In Focus: Refundable Tax Credits

Aug 19, 2016  |  PERMALINK »

Community Eligibility Removes Red Tape, Feeds Millions of Children

By Victoria Palacio

Since 1946, low-income children have been eligible to receive free and reduced-priced meals at school. Because children learn better when they’re not hungry, this strategy has strongly supported educational success. However, many low-income children fail to receive the meals for which they are eligible because they do not return the required paperwork. The Community Eligibility Provision (CEP), enacted by Congress as part of the Healthy, Hunger-Free Kids Act in 2010, is designed to address this issue. CEP makes free meals available to all students in certain high-poverty schools, as measured by aggregate participation in other means-tested programs. This ensures low-income kids don’t miss out for failing to turn in a school meal application.

Since the provision was first implemented during the 2014-2015 school year, CEP has increased breakfast participation by 9.4 percent and lunch participation by 5.2 percent. Without Community Eligibility, students in families who move, experience changes in household income, or have mixed immigration status often fail to receive school meals.  Moreover, Community Eligibility reduces the stigma that students may feel about receiving nutrition assistance.  

Schools can participate in Community Eligibility if at least 40 percent of students automatically qualify for free school meals based on participation in other need-based programs, such as the Supplemental Nutrition Assistance Program (SNAP), Temporary Assistance for Needy Families (TANF), or the Food Distribution Program on Indian Reservations (FDPIR). Students who are foster children, migrants, participate in the Head Start or Even Start programs, or considered homeless or runaways are automatically eligible, as well.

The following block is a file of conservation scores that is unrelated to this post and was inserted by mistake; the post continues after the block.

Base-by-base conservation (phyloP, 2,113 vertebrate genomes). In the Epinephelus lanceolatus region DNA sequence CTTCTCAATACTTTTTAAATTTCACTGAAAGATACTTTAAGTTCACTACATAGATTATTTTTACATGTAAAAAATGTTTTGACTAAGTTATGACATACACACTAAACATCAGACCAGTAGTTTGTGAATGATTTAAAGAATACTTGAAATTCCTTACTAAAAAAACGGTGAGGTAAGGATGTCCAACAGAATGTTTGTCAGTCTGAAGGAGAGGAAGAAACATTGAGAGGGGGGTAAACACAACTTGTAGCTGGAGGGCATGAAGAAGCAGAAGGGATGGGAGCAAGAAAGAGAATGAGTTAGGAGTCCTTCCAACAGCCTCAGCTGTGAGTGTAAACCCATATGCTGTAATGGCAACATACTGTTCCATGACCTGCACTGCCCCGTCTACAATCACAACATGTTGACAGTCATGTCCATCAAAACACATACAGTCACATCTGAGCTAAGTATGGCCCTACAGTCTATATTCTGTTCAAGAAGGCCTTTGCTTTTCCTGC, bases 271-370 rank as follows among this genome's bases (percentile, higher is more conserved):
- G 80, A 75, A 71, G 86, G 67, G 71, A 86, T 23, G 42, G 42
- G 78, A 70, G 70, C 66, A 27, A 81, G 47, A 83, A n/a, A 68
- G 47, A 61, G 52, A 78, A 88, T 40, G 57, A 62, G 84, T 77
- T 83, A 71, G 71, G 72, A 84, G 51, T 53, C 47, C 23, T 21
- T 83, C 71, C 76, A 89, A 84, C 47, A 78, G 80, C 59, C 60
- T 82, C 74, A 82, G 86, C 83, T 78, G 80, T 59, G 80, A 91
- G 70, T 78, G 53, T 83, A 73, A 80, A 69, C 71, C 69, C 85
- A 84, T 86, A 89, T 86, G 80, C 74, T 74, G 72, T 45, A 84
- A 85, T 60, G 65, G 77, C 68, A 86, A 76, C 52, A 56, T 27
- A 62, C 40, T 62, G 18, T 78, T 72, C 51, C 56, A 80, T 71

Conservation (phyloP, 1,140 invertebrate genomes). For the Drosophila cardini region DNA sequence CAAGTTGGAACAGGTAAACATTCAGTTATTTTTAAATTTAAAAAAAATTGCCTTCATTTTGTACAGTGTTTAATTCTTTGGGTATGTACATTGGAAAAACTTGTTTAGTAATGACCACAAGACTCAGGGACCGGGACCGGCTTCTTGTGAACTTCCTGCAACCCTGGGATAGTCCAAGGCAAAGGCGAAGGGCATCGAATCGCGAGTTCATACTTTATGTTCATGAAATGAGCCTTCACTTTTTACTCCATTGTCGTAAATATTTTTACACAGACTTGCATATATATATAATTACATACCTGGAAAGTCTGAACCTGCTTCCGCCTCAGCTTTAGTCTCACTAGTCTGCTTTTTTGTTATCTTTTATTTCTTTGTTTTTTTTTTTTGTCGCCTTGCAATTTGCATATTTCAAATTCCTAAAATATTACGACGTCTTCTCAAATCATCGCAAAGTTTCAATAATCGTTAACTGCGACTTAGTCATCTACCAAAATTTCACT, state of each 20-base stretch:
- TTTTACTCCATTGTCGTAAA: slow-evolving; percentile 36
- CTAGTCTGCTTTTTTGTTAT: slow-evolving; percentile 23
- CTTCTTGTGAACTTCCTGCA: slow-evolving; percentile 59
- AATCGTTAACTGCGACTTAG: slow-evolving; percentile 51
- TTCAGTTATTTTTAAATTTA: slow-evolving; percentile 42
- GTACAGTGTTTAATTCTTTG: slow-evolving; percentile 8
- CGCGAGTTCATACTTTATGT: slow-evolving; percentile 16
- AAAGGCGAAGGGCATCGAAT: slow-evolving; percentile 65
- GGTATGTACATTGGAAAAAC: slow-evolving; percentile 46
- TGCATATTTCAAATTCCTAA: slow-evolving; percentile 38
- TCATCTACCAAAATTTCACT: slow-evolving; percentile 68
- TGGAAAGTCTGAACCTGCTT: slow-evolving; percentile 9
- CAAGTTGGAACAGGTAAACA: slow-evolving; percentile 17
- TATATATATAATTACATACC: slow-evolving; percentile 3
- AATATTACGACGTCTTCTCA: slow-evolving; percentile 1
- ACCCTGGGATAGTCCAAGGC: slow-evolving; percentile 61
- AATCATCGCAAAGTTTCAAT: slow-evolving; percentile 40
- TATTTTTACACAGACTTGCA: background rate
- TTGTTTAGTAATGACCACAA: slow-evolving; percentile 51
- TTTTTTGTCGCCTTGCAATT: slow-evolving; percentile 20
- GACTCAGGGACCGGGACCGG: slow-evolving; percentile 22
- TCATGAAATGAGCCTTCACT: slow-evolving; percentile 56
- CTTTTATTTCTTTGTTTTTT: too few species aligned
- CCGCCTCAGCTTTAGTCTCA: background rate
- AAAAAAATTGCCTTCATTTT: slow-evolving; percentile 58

CEP can be implemented on an individual school basis, as a group of schools within a district, or as a whole district. Community Eligibility removes the administrative burden from schools of collecting household applications to determine eligibility for school meal programs. The program also saves parents time by eliminating the additional paperwork. Currently, over 18,000 high-poverty schools have implemented CEP and 8.5 million children have received healthy school meals at no charge under this provision.  

Last month, the U.S. Drug Administration released the final CEP administrative rule, which made some clarifications and changes to address feedback from school districts, state child nutrition agencies, advocates, and the community. The final rule further enhances efficiency in the administrative process and makes it even easier to participate in CEP. These developments will ensure this effective program reaches all eligible schools and communities—adding to the millions of low-income students already served.